By Meaghan Menzel
The Rose O’Neill Literary House hosted the final event of the Verbal and the Visual series with a reading from Matthea Harvey on Nov. 3. Director of the Literary House and Associate Professor of English Dr. Jehanne Dubrow said, “Preparing for this event, I read many interviews about Harvey’s work. What comes across most clearly is that she is a collector of the world around her: images, words, and objects that fall across her path.”
In addition to writing, Harvey is also an artist. Dr. Dubrow said, “The experience of reading Harvey’s poetry is the experience of encountering other ways that she explores the act of representation through photography, collage, miniatures frozen in cloudy cubes of ice, sewn and embroidered objects, [and] paper silhouettes.”
“My only background in the visual arts is studying art history for a year in the M.A. program at the University of Iowa and taking some classes at the International Center for Photography,” Harvey said in an interview with the “Southeast Review.” “I don’t really distinguish between writing and making images— when I’m in my office anything goes.”
Harvey read from her collection “If the Tabloids are True What are You?” which also includes some of her photography of miniatures, paper silhouettes of mermaids, and erasure poetry. Harvey said, “I think I was sort of separately doing art and poetry for a long time, and they started to come together, so that’s how this book happened.”
The first section she read from included poems about mermaids. Harvey said, “These are kind of dark mermaid poems, and I read them at a mermaid convention in Las Vegas which is kind of a strange… experience because these mermaids were all pretty and sparkly.”
She placed the poems alongside paper silhouettes of mermaids with tools for tails such as the “Swiss Mermy Knife” and the “Mer-Hole-Punch.” “I wanted [the silhouettes] to be not illustrations exactly but almost independent, imaginative gestures,” Harvey said.
In the same interview with the “Southeast Review,” Harvey said, “The poems themselves say what I am trying to say about mermaids… In general I am interested in mermaids who go against the Disney stereotype…” “I’d rather read or write about unexpected pairings—a foul-mouthed unicorn or a nerdy Lothario.”
Harvey next read an erasure poem of Ray Bradbury’s story “R is for Rocket.” She had turned it into “M is for Martian.” She said, “What I find so interesting about erasure is that even though you’re using someone else’s words, your own obsessions will come through… so I find it interesting how we can all look at the same page and we all find different erasure poems, so I think it’s kind of letting your own conscious do that work.”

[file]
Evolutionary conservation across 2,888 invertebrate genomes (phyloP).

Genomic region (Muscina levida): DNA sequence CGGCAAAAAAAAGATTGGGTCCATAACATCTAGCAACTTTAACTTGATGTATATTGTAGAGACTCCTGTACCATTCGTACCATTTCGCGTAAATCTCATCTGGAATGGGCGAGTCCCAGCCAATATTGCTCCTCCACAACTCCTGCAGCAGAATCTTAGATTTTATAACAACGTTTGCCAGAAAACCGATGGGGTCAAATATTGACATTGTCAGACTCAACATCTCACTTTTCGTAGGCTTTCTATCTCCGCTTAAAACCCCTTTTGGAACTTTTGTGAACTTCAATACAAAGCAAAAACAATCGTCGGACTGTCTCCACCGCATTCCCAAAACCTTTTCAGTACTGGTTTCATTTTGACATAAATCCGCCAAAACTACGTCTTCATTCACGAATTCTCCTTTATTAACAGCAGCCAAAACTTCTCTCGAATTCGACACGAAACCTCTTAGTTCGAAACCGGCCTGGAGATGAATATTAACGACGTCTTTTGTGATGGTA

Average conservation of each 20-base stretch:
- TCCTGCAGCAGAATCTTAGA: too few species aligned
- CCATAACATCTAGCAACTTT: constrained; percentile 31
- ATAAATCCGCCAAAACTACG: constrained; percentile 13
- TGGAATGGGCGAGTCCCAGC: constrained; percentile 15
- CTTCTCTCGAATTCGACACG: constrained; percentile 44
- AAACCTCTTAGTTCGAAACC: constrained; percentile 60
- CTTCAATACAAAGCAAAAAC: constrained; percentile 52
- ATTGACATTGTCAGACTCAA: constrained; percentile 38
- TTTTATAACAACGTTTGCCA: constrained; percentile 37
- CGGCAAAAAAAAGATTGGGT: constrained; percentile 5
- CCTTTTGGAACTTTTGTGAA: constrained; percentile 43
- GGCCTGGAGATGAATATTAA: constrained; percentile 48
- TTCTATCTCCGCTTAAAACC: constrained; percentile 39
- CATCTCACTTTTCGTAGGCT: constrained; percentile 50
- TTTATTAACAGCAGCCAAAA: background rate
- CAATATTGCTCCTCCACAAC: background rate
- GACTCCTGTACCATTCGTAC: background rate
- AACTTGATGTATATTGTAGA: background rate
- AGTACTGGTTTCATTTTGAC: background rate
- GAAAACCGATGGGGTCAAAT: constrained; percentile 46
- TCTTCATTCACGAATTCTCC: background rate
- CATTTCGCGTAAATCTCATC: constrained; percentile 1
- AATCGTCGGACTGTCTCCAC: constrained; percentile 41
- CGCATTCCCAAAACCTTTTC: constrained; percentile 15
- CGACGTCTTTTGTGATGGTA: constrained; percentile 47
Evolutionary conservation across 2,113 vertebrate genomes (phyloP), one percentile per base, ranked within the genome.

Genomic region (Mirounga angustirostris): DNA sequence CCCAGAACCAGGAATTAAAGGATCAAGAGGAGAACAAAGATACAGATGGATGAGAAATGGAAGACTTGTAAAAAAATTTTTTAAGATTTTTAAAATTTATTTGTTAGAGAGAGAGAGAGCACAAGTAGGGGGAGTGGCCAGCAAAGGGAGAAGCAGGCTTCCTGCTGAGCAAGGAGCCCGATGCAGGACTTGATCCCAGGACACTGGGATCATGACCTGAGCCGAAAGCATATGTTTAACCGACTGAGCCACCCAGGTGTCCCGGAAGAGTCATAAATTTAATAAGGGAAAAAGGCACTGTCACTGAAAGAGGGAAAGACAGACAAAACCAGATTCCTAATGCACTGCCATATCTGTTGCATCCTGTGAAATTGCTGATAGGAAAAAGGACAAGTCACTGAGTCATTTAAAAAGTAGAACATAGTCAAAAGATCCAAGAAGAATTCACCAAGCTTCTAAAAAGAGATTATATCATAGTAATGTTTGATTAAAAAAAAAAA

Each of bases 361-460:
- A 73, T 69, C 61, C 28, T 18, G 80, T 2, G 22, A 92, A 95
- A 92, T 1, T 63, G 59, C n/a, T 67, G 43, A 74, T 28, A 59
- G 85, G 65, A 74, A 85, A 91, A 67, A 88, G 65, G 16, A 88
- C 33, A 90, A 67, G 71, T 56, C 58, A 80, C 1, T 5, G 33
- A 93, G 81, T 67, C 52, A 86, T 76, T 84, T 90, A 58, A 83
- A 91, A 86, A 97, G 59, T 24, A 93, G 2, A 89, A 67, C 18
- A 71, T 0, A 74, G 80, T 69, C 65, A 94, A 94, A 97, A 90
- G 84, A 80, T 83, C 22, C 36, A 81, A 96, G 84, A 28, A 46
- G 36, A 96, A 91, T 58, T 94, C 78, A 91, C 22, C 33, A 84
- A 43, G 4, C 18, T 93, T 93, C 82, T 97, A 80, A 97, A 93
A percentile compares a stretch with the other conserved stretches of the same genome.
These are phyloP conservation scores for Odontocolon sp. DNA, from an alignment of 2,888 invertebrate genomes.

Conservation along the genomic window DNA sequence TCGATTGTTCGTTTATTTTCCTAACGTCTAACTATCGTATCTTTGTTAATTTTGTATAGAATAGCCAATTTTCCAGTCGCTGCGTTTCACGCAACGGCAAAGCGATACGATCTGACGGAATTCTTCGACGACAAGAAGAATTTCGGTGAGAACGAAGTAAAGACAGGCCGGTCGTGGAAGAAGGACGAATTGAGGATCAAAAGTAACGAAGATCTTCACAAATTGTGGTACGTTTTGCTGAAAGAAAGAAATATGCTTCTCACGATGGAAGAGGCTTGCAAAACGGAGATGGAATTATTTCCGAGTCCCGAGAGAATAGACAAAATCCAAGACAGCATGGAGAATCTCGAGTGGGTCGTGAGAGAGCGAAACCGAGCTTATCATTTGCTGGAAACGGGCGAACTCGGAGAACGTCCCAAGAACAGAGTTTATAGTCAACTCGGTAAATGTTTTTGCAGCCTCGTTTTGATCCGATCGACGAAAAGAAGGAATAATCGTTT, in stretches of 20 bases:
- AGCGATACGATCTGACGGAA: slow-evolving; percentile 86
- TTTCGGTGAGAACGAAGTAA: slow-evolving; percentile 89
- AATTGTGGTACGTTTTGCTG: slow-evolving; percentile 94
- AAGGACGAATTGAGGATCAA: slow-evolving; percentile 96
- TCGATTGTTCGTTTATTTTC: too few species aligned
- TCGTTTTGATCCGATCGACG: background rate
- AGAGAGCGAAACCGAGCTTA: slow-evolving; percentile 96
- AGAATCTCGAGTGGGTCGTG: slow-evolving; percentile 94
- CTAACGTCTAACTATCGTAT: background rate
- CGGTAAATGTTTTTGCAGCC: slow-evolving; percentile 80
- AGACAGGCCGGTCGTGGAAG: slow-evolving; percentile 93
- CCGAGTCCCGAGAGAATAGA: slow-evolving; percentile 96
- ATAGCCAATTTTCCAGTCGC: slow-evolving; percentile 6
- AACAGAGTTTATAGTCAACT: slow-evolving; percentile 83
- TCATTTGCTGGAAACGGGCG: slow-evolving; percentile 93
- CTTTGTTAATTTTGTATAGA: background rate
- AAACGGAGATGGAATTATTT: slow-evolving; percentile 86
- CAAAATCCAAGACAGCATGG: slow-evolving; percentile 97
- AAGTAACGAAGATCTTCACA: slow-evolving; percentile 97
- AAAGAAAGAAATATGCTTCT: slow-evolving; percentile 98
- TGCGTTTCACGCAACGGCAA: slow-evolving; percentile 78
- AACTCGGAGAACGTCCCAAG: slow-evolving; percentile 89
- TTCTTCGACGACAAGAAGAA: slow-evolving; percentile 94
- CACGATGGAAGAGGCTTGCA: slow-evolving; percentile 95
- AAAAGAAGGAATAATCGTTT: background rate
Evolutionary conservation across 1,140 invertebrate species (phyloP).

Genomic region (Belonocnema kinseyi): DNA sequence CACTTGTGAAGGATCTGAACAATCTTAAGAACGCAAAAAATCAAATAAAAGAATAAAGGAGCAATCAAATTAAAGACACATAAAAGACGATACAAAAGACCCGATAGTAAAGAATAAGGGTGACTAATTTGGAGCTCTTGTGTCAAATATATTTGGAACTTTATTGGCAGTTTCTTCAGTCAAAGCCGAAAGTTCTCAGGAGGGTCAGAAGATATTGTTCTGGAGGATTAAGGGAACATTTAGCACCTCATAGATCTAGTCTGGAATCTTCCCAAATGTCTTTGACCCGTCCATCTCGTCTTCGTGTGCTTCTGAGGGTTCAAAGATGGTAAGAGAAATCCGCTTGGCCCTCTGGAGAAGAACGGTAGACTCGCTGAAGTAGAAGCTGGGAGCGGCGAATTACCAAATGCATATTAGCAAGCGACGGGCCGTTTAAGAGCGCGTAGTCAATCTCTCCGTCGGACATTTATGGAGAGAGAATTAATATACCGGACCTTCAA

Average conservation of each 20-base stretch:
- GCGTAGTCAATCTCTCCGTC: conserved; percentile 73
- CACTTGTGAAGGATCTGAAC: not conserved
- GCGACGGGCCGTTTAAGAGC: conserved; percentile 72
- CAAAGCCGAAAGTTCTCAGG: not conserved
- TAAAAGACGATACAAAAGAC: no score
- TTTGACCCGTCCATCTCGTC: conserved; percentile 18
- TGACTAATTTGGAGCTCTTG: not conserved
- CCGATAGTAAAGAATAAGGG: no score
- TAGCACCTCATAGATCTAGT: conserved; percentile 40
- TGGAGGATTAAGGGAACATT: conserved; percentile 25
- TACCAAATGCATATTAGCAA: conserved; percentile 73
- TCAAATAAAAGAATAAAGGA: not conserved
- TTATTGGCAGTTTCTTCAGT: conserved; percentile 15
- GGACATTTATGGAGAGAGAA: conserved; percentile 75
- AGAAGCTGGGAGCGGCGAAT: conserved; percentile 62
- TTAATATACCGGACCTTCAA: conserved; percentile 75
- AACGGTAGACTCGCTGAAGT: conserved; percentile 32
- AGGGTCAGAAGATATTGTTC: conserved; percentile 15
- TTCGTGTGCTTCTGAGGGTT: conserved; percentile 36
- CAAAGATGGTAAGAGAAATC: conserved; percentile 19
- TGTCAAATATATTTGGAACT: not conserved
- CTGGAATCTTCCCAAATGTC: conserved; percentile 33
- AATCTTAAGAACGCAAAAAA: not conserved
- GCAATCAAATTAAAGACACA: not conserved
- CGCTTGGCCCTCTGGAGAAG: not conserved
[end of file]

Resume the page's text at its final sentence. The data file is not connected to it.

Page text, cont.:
Some of her poems take their titles from The Weekly World News headlines. One is written from the point of view of aliens when they abduct humans who hula-hoop. Some other poems she read included, “My Zebra Son” and “My Octopus Orphan.”
“For me, it’s harder to write about humans. I find it harder to write autobiographical, kind of direct stuff… whereas if I have a kind of mask of a mermaid or an alien, that somehow lets me say things I probably would say as a human but don’t,” Harvey said. “What I love about writing about those creatures is that you can have a different take on your own world, and so when I’m bored, I love thinking about, ‘What would an alien think if they landed right now here…’ I just feel like to me it’s kind of energetic when I look at the world from a slightly different angle, and that’s why mermaids and aliens are natural to me.”
Harvey has published five collections of poetry including “If the Tabloids are True What are You?” “Of Lamb,” and “Pity the Bathtub for Its Enforced Embrace of the Human Form,” along with two children’s books. In an interview with Bookslut.com, Harvey said, “I’m a general gatherer… I cull quotes from the books I read… I have an orange binder labeled, ‘Current’ full of torn-out pages from magazines… [and] I collect dialogue I overhear on the street.”
“I have a lot of notebooks that are filled with things that I’ve never gone back to… so there’s a big graveyard of images and ideas, but I hope that if it’s a good one, it’ll sort of stick with me,” she said.
By Meaghan Menzel